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Govt removes customs duty from petroleum products 


OIL marketing companies will no longer pay customs duty on petroleum products brought into the country.

Government has removed customs and import duty from petroleum products supplied in the country.

According to a letter by Ministry of Energy Permanent Secretary Himba Cheelo to heads of Oil Marketing Companies (OMCs) Government has amended the customs duty rate in Chapter 27 of the Customs and Excise Act Cap 322 from 25 percent to free rate.

Ms Cheelo said this applied to importation of petrol and low Sulphur Gas Oil and shall come into effect on 1st January 2023.

“In view of the above, please be further advised that there shall be no further requirement for import permits from the ministry of Energy,” he said.

She said the OMCs were required to submit their projected importation quantities for the first quarter of 2023, to the Ministry of Energy by end of business on December 30, 2022.

Ms Cheelo reminded OMCs of the provisions of Statutory Instrument No35 of 2021 which states that 50 percent of the tankers used for importation shall be from local transporters and failure to adhere to the directive shall attract appropriate action.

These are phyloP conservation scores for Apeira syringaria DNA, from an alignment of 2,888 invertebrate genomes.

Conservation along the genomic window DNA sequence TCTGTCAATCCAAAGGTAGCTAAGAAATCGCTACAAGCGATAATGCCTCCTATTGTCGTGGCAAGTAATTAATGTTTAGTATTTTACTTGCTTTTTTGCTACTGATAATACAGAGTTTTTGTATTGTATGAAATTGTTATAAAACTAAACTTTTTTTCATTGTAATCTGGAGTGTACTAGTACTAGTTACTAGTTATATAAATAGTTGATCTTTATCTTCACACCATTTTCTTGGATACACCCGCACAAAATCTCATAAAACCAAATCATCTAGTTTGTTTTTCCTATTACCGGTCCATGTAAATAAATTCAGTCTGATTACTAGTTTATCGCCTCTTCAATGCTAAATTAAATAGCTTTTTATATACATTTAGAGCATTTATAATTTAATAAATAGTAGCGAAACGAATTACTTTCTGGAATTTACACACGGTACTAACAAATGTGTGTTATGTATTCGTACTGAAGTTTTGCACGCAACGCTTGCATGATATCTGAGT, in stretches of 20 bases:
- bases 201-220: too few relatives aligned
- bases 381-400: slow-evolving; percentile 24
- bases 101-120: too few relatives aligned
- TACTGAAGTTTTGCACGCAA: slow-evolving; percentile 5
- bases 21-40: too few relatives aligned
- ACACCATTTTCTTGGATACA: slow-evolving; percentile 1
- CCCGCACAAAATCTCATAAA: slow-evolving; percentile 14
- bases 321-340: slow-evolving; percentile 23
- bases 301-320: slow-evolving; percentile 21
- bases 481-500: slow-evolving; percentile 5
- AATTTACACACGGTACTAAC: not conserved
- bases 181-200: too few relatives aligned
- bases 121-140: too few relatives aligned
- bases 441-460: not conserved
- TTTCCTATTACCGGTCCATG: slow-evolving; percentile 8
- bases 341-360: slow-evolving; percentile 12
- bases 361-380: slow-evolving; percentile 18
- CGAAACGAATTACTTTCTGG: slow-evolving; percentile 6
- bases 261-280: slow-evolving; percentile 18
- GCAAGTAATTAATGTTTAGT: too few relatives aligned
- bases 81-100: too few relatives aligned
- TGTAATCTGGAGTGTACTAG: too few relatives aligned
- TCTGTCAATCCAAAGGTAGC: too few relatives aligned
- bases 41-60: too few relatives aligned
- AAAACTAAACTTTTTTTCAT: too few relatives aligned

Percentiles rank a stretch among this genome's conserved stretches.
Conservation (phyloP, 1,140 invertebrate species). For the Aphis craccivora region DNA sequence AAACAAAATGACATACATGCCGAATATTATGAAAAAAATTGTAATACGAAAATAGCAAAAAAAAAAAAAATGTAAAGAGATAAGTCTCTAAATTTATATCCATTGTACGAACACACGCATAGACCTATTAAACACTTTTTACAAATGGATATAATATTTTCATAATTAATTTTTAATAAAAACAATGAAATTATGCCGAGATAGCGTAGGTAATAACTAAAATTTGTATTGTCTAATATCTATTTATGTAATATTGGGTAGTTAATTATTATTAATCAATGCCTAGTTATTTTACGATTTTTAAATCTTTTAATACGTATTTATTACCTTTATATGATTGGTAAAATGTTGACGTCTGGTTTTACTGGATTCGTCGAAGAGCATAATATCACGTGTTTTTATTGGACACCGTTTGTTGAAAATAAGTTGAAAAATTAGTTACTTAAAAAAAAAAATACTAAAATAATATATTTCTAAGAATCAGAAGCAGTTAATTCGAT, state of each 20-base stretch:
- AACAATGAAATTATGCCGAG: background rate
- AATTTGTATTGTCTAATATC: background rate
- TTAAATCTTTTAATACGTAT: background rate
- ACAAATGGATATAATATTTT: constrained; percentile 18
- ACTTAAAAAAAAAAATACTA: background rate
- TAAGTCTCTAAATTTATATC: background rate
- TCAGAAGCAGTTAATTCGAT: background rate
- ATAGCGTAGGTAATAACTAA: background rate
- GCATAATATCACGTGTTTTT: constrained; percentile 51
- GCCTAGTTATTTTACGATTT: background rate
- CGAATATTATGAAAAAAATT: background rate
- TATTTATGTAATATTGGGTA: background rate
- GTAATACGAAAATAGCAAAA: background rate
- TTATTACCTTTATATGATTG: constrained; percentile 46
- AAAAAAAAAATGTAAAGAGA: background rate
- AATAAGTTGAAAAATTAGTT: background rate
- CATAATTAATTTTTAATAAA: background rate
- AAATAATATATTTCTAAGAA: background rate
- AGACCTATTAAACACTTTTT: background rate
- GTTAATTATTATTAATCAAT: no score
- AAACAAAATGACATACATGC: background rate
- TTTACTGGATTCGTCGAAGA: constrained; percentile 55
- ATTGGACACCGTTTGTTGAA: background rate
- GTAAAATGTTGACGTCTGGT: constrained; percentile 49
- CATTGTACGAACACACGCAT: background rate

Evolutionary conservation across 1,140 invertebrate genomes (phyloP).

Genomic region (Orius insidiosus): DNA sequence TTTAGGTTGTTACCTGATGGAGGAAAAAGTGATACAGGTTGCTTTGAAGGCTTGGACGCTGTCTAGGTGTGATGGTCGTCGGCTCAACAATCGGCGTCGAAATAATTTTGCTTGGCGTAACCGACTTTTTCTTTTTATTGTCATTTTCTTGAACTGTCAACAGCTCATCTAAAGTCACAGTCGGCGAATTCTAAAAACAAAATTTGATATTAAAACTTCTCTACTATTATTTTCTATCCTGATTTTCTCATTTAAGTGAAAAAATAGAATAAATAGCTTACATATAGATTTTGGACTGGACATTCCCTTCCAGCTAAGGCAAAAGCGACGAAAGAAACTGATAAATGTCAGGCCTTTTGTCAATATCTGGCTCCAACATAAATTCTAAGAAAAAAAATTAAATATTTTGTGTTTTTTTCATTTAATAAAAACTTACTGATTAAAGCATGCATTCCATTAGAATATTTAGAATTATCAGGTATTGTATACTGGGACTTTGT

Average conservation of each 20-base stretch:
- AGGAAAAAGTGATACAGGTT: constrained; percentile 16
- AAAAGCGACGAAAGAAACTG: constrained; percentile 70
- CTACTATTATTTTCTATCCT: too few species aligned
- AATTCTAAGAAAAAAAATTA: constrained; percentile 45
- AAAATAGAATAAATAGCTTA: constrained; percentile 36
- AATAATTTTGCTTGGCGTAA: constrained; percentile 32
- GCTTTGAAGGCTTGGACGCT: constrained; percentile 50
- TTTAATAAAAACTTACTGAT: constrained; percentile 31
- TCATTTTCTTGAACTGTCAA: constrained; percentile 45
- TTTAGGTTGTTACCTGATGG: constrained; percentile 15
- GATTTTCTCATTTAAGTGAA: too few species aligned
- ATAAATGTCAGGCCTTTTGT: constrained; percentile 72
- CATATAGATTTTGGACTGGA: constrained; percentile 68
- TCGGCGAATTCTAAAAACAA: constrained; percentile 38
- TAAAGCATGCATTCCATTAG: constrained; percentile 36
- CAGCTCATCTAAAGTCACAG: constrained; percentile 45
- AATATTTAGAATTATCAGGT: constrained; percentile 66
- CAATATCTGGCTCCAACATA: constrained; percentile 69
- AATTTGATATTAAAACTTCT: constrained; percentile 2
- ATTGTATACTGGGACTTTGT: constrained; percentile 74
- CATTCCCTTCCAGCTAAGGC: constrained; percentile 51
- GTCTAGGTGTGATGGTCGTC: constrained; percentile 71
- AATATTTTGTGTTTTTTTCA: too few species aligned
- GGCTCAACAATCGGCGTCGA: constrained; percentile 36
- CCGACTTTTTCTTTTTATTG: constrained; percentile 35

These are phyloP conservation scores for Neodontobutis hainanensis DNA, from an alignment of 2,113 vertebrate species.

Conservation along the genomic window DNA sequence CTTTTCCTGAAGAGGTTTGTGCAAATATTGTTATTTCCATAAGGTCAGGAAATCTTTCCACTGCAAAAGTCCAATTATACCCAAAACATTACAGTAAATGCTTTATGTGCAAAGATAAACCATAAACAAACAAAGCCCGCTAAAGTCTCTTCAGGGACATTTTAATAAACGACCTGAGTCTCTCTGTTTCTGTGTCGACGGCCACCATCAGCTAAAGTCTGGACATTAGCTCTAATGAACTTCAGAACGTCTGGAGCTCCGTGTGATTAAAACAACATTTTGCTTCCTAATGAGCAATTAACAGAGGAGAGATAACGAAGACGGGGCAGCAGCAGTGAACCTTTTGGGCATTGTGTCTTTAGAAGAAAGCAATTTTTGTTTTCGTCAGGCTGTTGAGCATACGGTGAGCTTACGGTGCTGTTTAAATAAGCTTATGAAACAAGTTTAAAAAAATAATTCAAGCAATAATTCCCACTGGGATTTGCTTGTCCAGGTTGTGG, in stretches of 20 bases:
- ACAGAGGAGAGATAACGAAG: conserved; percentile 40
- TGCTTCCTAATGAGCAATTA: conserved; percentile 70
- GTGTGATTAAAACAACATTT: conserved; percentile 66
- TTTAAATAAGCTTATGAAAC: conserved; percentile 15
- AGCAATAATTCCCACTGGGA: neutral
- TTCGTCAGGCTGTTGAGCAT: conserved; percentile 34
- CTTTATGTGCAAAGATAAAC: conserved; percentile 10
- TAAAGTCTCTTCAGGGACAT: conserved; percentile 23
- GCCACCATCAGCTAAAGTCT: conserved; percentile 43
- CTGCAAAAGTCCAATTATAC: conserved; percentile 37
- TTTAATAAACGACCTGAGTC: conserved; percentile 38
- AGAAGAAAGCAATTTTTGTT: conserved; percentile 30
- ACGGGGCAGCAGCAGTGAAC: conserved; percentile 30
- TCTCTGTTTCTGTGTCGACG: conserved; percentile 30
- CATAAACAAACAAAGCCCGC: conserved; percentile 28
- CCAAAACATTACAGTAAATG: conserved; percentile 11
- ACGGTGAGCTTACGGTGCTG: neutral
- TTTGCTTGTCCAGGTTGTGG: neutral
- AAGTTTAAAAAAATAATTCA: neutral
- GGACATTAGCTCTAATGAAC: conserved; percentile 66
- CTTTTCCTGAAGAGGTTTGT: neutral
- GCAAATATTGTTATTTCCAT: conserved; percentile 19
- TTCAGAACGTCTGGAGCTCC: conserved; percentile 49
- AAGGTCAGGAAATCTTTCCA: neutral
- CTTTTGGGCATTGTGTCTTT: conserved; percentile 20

Meanwhile Economist Kelvin Chisanga said the scrapping off 25% on excise duty may foster stability in fuel supplies and that zero-rating on fuel was a necessary measure.

Mr Chisanga explained that government’s suspension of excise duty on key commodities such as petroleum was a good strategic move to moderate security of supply of the commodity and make a long-lasting solution on the energy subsector in the local economy.

He said the zero-rating of excise duty on fuel had been subjected to some temporal policy changes throughout the fiscal year of 2022, as this had been the only policy instrument that enjoyed three month extensions in the current running year.

“The zero-rating has been suspended many times in the current budget of 2022 and was then lastly reinstated temporarily in September 2022 for the period up to end of December 2022 to help buffer economic challenges that could have come through with this particular last quarter which is usually considered as a dry-spell period due to less productive activities,” he said.


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